Gideon is a geography and Luganda teacher at St. Kizito Senior Secondary School in Mityana. In addition, he is a patron of the school health club that supports behavioral change in sanitation and hygiene practices for young people in the school. The hope is that the students are given transferrable skills to improve their lives as well as their communities because it is through behavioral change that lives can truly be changed for the better.
Additionally, being a member of a Kibogo Youth Health Champions Club one of the youth clubs in Bulera outside school within TeamUp Uganda has also changed Gideon as it keeps him busy. “When young people are idle, they hang out with their peers in the neighborhood and peer influence can be very strong, but in a negative and dangerous way.” He says bored youth are at a higher risk of engaging in crime, drugs, and sexual promiscuity. “When you are busy, you don’t have time for these activities,” he says.
Kibogo Youth Health Champion Club has a savings component, hold peer sessions, and has agricultural demonstration gardens where they grow coffee, Maize, bananas, and beans. Last year alone, the club saved 1.2 million Ugandan shillings and have made a profit of 401.600 shillings from giving loans to group members. The club has presently started pig rearing and hope for an increase in their profits. Gideon is very proud of the achievements he and his club members have managed to reach and hopes to add to them this year as well.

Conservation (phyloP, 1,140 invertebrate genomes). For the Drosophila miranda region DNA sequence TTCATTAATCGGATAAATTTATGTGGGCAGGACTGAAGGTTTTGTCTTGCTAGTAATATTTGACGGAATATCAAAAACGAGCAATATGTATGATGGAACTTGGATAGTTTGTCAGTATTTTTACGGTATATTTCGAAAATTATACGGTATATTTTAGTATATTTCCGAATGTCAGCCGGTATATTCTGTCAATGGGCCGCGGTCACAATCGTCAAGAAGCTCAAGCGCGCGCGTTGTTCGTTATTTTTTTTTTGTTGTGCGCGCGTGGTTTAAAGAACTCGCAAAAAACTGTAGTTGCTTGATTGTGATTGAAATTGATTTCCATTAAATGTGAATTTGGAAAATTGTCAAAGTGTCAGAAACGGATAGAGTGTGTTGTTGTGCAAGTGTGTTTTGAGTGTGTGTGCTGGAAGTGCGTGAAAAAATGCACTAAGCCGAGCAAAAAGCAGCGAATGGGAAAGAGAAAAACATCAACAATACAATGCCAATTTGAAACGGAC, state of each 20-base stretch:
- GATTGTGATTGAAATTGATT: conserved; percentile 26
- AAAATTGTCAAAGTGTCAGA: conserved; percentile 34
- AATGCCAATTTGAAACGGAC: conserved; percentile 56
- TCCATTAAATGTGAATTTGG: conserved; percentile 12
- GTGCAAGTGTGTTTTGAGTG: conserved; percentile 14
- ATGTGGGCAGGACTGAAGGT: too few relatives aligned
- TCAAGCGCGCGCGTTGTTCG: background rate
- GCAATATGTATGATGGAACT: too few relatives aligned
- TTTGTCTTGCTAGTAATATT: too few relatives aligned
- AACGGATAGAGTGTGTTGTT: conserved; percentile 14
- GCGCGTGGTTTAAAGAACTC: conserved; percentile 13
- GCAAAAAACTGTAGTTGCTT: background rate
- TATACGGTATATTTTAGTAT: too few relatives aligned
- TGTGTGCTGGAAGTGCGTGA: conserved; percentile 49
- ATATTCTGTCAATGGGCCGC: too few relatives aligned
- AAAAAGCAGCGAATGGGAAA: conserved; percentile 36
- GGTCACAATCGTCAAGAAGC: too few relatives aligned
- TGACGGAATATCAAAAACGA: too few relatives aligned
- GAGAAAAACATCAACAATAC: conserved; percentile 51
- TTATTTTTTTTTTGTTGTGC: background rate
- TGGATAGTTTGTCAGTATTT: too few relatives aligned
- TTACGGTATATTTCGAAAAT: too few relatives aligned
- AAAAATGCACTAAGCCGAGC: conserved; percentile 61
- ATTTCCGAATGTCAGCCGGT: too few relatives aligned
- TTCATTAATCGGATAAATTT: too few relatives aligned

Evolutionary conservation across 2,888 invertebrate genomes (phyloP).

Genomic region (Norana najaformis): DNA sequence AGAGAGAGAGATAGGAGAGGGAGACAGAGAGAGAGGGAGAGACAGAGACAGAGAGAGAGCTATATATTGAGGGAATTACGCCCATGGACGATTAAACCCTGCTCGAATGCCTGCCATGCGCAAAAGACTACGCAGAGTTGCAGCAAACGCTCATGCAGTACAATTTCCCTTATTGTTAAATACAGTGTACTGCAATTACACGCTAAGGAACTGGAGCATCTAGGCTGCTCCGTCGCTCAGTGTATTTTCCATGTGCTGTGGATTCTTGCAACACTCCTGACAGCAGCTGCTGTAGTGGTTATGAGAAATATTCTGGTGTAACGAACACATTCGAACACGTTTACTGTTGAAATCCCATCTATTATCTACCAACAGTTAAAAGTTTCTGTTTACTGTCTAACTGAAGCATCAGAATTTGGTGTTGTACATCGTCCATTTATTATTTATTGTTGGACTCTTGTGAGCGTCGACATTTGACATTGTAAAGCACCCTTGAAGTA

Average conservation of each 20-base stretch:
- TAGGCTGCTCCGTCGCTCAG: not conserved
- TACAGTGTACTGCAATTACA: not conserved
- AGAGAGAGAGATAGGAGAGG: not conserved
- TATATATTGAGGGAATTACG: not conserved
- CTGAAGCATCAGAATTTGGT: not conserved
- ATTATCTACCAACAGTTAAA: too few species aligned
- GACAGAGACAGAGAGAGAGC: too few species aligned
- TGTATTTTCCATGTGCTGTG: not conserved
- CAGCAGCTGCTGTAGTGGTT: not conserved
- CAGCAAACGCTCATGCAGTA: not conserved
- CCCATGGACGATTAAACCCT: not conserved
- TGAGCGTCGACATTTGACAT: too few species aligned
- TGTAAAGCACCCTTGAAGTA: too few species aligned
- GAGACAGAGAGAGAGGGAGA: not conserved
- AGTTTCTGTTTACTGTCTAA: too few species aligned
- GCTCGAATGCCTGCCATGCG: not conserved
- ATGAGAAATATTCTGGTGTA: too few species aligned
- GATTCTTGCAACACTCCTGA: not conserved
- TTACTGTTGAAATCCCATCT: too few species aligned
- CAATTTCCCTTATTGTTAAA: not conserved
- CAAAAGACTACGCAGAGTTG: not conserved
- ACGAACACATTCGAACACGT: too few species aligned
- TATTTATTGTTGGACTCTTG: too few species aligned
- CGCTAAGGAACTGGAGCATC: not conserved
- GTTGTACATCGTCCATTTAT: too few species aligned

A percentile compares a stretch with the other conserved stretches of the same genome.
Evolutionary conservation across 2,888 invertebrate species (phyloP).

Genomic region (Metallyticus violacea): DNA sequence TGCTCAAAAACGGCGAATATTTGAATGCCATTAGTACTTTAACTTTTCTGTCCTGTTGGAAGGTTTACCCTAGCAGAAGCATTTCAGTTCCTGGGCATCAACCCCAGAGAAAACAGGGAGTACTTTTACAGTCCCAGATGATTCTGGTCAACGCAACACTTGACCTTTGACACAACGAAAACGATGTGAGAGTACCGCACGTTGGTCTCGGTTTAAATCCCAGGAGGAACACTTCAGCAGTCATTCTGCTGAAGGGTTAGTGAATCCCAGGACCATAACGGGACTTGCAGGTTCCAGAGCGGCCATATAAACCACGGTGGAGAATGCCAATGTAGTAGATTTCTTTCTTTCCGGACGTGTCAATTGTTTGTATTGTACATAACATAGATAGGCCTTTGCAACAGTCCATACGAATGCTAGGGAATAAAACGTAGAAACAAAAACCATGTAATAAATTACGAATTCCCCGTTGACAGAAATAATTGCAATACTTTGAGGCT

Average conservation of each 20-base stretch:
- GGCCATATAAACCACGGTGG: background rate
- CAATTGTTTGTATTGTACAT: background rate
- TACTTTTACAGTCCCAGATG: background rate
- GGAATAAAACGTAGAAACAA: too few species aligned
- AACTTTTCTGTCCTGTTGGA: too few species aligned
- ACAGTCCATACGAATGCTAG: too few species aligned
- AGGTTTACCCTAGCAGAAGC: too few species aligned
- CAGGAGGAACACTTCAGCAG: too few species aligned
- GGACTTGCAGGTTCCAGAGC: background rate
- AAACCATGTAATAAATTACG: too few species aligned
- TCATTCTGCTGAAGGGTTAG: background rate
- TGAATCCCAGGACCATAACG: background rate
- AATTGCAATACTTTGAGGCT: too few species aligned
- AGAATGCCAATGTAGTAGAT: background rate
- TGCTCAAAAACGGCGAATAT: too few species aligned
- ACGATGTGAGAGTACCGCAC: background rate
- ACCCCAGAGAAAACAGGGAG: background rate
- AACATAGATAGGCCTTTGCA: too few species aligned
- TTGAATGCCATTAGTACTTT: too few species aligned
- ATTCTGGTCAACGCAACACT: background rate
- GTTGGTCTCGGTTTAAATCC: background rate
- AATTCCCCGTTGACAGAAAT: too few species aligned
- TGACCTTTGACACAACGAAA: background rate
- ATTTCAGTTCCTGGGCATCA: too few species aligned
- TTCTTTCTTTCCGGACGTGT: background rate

Because of the work he does with the youth, people in his community have come to respect him and many consider him an exemplary youth. “Young people look up to me so I have to act responsibly and be a role model, especially to those still in school. People also know I’m a serious person who, when the time is right, will start my own family responsibly.”
Gideon notes that once young people are equipped with the knowledge, they feel empowered to make better choices in order to plan their future. “Most of us now choose to abstain or have sex responsibly. We also focus on our productive work because we want to pursue progressive and successful careers,” Gideon says.
As a teacher, Gideon says that he has been affected by school closures due to the pandemic, and credits the fact that he had some alternate income from other activities for having tided him through so far. “We have been able to make ends meet during this pandemic through agriculture, and have also continued to bring much-needed SRH services to youth around us. Teaching does not stop only in the classroom we should ensure that we transform our communities as well”
TeamUp Uganda is a multi-sectoral approach to development cooperation initiated by the German Federal Ministry for Economic Cooperation and Development (BMZ) and managed as well as co-financed through the three foundations of Deutsche Stiftung Weltbevölkerung (DSW), Hanns R. Neumann Stiftung (HRNS), and Siemens Stiftung. The program unites the expertise, networks, and resources of three local organizations, namely; Action 4 Health Uganda (A4HU), Hanns R. Neumann Stiftung Africa (HRNS), and Whave Solutions implementing in the multi sectors of Health, Agriculture as well as Water, Sanitation and Hygiene (WASH).